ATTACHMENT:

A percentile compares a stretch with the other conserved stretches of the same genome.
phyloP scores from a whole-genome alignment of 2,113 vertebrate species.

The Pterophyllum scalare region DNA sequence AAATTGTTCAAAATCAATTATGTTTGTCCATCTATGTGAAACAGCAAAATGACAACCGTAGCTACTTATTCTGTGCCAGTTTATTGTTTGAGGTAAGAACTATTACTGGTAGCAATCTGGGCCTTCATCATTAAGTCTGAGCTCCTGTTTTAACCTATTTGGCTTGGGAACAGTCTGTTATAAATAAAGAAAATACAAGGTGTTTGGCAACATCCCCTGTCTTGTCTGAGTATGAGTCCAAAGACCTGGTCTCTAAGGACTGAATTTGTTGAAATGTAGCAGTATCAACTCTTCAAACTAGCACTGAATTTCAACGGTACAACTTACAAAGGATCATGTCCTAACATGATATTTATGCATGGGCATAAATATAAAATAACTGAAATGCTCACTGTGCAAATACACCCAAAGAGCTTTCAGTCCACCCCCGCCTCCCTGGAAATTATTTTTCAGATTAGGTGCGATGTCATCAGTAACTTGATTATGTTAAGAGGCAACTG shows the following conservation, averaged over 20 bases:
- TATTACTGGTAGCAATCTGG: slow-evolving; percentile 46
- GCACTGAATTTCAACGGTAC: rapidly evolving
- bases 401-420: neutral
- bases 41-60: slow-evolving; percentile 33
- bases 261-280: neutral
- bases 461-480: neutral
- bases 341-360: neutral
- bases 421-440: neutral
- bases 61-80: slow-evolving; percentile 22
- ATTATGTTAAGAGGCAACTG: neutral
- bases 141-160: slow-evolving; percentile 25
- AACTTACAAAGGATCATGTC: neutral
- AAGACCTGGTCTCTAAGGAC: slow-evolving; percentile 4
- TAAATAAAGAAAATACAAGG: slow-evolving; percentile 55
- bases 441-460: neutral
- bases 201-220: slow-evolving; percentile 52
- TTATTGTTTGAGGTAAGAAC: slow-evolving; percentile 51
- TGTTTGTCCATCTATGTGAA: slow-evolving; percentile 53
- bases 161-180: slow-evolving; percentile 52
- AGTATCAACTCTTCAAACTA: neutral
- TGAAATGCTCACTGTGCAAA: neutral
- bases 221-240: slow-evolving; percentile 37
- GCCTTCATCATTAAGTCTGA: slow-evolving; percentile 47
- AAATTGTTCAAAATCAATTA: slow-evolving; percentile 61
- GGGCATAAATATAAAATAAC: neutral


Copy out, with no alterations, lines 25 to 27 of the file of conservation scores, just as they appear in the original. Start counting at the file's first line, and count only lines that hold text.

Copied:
- bases 221-240: slow-evolving; percentile 37
- GCCTTCATCATTAAGTCTGA: slow-evolving; percentile 47
- AAATTGTTCAAAATCAATTA: slow-evolving; percentile 61